Earlier this week, the U.S. Senate once again missed an opportunity to stand up for abortion rights, when the Women’s Health Protection Act went down by a narrow two-vote margin. The vote was called in response to the unprecedented leak from the Supreme Court documenting what many have feared since the Trump administration packed the court with anti-abortion judges. Legally, the draft majority opinion striking down decades of settled law in Roe v. Wade is out of step with the fundamental right to privacy, which underpinned the court’s 1973 decision that the Constitution protects abortion access. But politically, it’s in lockstep with the growing determination of conservative lawmakers to use the power of government to strip away our right to make private decisions about our own bodies.
Privacy is inextricable from the right to bodily autonomy, which the United Nations defines as the right to make decisions about our own lives and futures. Bodily autonomy emphasizes that control over our own bodies is a foundational personal freedom.
America has often struggled to live up to this ideal. Our nation was founded on the presumed right of wealthy white people to buy and sell Black people as slaves. It has taken America most of our 400-year history to even begin to repent, much less repair, the sins of slavery that have stolen futures and fortunes from millions of Black Americans.
In the 1970s, as arguments for abortion rights moved into center stage in American politics alongside the ongoing Civil Rights movement, Black womanist and queer thinkers at the intersections of these movements articulated a powerful reproductive justice framework explaining that what was at stake was not just abortion: It was each person’s fundamental right to make deeply personal and private decisions about their bodies, their families and their futures.
Now, 50 years later, we still haven’t gotten the message.
As abortion rights teeter on the brink of extinction at the Supreme Court, a gathering wave of laws aimed squarely at transgender people is also sweeping across the U.S. Since Time magazine heralded the “tipping point” of transgender visibility in America in 2014, transgender and nonbinary (trans) Americans have increasingly found ourselves in the crosshairs of legislative crusades to erase us from public life. Early efforts foundered, as when North Carolina notoriously lost its battle to keep trans people from using public restrooms in 2015. But over the last two years, many states have seen a barrage of strikes on the ability of trans people — particularly trans young people — to access health care, secure identity documents, play sports and even go to school safely.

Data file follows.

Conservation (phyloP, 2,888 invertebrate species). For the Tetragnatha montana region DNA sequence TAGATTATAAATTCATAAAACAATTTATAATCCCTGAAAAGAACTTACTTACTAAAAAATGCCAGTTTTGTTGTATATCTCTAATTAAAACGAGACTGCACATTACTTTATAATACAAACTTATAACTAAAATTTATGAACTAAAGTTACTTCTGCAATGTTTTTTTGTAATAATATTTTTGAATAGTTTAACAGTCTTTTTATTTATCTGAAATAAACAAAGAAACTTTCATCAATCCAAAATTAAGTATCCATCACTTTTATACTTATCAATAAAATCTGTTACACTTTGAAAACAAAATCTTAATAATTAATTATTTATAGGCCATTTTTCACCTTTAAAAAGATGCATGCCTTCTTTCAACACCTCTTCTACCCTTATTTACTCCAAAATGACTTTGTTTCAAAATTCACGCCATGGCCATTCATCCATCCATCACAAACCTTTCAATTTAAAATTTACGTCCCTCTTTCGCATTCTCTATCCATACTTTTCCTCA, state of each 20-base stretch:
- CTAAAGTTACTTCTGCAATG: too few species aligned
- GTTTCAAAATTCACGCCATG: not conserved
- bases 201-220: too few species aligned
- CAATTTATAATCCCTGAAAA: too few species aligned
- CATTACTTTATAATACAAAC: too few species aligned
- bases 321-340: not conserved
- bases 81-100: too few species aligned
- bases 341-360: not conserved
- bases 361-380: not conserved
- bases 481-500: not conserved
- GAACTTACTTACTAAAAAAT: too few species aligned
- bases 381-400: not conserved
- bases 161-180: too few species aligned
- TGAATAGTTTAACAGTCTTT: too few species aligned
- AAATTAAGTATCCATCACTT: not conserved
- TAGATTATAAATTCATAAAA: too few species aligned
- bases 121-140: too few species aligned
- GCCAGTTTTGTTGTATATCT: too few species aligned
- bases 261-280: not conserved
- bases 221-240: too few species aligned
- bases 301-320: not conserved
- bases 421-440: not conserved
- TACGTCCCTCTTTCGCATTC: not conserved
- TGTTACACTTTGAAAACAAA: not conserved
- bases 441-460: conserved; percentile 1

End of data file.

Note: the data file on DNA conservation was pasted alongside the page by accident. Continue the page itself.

The tide rose slowly for a few years, with states like Idaho, South Dakota and Mississippi considering bans on sports participation by young trans athletes beginning in 2020. This spring, however, the tsunami arrived. First Texas directed state agencies to investigate the supportive families of trans youth, claiming that these parents’ care for their children is “child abuse.” Next came Alabama, where legislators gleefully rammed through a law on the last day of the session that prohibits providers from following widely accepted expert standards of care in providing gender-affirming care to trans youth. Florida is the latest to jump on the bandwagon, using its state Health Department to rail against federal guidance on the importance of affirming social support and health care for trans youth. In total, 19 states were considering various versions of these policies in their legislative chambers in spring 2022.
Like efforts to ban abortion, bans on social transition and gender-affirming care for trans youth fly in face of medical guidelines that outline why these services are medically necessary and often lifesaving. The Endocrine Society and the World Professional Association for Transgender Health maintain expert standards that describe the safe and effective provision of care to trans youth. Multiple scientific studies have found that social support, including use of appropriate pronouns and names — which is the primary intervention for trans youth — and gender-affirming care such as puberty delay medications improve mental health and are associated with better health and quality of life in adulthood.
These state laws, by contrast, feed on misinformation and fearmongering rather than actual science. What’s more, bans on abortion and gender-affirming care create a chilling effect on health care professionals by forcing them to violate their oath to promote the health and well-being of their patients.
Attacks on abortion and gender-affirming care are crafted from the same playbook by the same legislators with a single-minded goal: Terrorizing and controlling people by stripping us of any say over what happens to our own bodies, including our private medical decisions.
Protecting and advancing bodily autonomy for all isn’t just about any specific health care service: It’s about every person’s fundamental freedoms. We cannot stay in our silos and think only about ourselves. Regardless of whether we are trans or not, or whether we could ever become pregnant, we cannot allow conservative ideologues to stand between patients and their providers or between parents and their children. No matter where we live or who we are, we must stand together to defend the right of each person to make deeply personal choices about their own bodies. Our lives depend on it.
Drs. Restar and Baker are Robert Wood Johnson Foundation Health Policy Research Scholars. The views expressed by the contributors are their own and not of their employers.
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